The projects, summarised in four topic areas “Climate Resilience”, “Energy Transition”, “Circular Economy” and “Transformational Knowledge” under the roof of StadtManufaktur, are considered to be “real-world laboratories”: urban space for experimentation in which ideas can be developed, tried, implemented and scientifically accompanied. The TU scientists are closely working together with the stakeholders of the urban society, which in turn add their experience and practical knowlegde; digital and analogue approaches to participation are closely interwoven. StadtManufaktur is also integrated into a nationwide real-world lab network - in order to be able to disseminate results beyond the region.
“The participation we are thinking about is quite broad. External stakeholders can not only have their say in the projects, but also help formulate research topics,” says Dr.-Ing. Anja Steglich, Consultant for Urban Transformation and Transfer at the presidium of TU Berlin. “Berlin is essentially a city with an unbelievable ability to change. This has been proved over the past 30 years. The direction in which the city will develop has a lot to do with how this change will be accompanied.”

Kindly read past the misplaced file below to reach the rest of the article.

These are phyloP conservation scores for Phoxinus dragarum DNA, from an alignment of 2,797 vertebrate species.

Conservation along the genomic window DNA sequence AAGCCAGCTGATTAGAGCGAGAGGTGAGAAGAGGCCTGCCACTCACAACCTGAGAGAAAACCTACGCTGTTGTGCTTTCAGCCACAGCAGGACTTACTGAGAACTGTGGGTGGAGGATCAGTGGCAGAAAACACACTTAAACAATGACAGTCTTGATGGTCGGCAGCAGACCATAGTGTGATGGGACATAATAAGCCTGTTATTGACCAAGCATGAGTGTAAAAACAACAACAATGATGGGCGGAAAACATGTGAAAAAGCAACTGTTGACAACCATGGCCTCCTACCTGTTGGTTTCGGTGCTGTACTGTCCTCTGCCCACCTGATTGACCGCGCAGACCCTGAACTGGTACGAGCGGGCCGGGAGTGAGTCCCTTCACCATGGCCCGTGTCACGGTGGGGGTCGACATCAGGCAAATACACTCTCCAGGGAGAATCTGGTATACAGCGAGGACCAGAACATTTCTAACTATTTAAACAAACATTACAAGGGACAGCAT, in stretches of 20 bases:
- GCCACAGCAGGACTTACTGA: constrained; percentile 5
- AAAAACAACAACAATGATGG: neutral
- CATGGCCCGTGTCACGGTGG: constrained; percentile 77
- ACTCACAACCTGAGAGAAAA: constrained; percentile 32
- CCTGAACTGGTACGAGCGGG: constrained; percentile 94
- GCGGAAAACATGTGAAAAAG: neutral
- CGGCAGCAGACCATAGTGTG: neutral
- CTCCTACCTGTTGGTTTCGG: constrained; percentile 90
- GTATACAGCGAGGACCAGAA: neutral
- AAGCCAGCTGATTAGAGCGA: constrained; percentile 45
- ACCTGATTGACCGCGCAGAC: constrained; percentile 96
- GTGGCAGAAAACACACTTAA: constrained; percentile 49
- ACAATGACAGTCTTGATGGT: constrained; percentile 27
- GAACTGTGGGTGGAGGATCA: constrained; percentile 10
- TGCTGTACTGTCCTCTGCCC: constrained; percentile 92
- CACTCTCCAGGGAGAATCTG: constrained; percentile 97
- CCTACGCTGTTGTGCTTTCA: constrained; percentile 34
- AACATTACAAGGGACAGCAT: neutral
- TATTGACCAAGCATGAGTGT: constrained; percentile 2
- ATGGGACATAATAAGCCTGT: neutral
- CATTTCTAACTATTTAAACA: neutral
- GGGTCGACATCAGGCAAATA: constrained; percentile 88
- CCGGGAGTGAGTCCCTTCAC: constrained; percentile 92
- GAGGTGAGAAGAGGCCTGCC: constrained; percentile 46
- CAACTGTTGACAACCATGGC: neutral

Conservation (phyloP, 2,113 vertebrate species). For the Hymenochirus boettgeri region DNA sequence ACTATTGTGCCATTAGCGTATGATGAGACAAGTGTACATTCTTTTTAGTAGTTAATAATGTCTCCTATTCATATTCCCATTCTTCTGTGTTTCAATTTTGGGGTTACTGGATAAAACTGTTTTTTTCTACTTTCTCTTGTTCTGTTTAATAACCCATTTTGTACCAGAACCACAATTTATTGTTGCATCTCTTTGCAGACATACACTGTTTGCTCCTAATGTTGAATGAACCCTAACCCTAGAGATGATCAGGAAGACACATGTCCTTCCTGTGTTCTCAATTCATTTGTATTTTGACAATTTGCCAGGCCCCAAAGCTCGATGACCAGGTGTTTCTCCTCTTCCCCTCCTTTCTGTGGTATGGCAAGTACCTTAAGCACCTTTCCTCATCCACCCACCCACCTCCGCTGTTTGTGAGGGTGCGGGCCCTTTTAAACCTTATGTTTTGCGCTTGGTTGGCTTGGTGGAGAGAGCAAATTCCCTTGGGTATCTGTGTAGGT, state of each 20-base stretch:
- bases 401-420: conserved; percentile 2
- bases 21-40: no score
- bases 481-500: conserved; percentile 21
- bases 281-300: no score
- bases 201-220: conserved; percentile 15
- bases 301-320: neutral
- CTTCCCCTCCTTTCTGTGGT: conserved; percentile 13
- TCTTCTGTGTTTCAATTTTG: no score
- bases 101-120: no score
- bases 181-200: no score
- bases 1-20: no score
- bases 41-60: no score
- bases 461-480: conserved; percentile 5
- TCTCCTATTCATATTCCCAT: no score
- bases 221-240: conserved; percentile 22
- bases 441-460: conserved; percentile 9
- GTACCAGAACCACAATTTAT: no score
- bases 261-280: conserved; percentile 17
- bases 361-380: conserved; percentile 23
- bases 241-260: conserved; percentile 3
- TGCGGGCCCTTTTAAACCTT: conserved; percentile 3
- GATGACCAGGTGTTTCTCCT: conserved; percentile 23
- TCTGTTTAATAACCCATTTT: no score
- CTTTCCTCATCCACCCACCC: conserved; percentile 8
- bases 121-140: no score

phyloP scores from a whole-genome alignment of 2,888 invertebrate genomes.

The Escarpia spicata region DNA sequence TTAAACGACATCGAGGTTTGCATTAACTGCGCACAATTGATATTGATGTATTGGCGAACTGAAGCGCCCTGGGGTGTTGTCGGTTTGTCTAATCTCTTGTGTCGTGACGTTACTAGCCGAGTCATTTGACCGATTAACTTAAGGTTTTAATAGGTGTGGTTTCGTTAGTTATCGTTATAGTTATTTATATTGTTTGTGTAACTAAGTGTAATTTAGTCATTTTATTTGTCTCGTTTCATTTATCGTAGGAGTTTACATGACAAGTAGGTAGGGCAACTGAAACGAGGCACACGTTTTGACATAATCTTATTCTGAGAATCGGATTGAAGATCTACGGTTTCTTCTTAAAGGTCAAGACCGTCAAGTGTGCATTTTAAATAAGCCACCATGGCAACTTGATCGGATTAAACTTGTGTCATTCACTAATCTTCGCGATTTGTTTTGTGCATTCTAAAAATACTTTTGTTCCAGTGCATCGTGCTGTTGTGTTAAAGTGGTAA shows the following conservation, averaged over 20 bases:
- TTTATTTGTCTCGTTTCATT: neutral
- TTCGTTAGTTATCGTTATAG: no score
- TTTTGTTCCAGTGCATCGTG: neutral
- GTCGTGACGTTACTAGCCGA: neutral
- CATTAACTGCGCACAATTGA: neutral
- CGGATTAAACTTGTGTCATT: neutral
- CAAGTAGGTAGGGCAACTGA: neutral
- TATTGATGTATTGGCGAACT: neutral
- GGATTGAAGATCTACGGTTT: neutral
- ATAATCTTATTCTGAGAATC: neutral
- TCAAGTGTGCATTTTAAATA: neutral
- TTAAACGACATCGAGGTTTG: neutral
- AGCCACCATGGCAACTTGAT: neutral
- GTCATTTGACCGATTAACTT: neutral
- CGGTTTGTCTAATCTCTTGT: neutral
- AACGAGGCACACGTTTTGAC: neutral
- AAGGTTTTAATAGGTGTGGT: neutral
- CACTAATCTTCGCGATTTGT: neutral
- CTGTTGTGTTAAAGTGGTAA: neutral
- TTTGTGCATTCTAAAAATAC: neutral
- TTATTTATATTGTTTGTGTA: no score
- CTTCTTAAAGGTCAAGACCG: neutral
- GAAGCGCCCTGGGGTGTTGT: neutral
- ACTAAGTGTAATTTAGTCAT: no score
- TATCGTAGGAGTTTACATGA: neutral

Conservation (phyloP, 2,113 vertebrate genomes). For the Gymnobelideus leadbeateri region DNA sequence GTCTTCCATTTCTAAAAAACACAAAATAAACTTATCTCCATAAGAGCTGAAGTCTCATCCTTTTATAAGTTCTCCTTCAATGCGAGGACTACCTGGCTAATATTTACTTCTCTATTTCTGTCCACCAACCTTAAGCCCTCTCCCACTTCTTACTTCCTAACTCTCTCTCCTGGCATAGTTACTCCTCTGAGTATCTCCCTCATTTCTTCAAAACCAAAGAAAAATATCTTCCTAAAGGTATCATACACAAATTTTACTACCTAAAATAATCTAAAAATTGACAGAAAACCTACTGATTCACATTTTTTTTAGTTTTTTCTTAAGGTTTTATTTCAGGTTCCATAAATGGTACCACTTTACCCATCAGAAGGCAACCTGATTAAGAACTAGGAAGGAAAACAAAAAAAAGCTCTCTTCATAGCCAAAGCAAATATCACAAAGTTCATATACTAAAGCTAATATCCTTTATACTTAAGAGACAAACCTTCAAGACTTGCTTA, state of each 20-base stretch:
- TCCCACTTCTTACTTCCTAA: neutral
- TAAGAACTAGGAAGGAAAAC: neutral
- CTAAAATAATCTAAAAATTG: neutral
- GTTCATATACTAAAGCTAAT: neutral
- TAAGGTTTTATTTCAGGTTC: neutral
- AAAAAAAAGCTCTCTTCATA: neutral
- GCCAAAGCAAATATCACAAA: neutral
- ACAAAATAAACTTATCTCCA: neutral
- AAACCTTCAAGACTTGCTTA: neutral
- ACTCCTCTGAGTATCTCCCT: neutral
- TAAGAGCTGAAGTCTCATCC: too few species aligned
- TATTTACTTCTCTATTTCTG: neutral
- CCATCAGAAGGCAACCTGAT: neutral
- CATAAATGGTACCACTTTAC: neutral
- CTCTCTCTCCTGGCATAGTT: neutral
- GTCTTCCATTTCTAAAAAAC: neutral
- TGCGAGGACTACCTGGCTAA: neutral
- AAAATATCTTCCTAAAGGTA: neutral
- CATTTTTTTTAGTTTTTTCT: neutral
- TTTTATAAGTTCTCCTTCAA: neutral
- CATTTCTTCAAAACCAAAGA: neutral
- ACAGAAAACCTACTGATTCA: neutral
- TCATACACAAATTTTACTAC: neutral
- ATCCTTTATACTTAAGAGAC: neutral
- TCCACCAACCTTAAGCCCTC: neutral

Gentle approach of the stakeholders
One of the real world laboratories that could well determine the direction towards sustainable change in Berlin is the project “Neue Mobilität Berlin” (NMB, New Mobility Berlin) that runs since 2016. On the Mierendorff Island in Charlottenburg and at Klausnerplatz, the mobility needs of residents are being researched in various sub-projects. The aim is to jointly develop new solutions for sustainable, local mobility and to increase the quality of life in the neighbourhood. However, addressing local actors and actively involving them in the process requires a great deal of sensitivity, says Gabriele Wendorf from experience. “You have to proceed very carefully and be aware of local interests beforehand. When it comes to change processes in the city, it helps a lot to hold preliminary talks – with the District Office and the Public Order Office, with mobility and citizen’s initiatives and also with local businesses. And it is important to find ‘allies’.”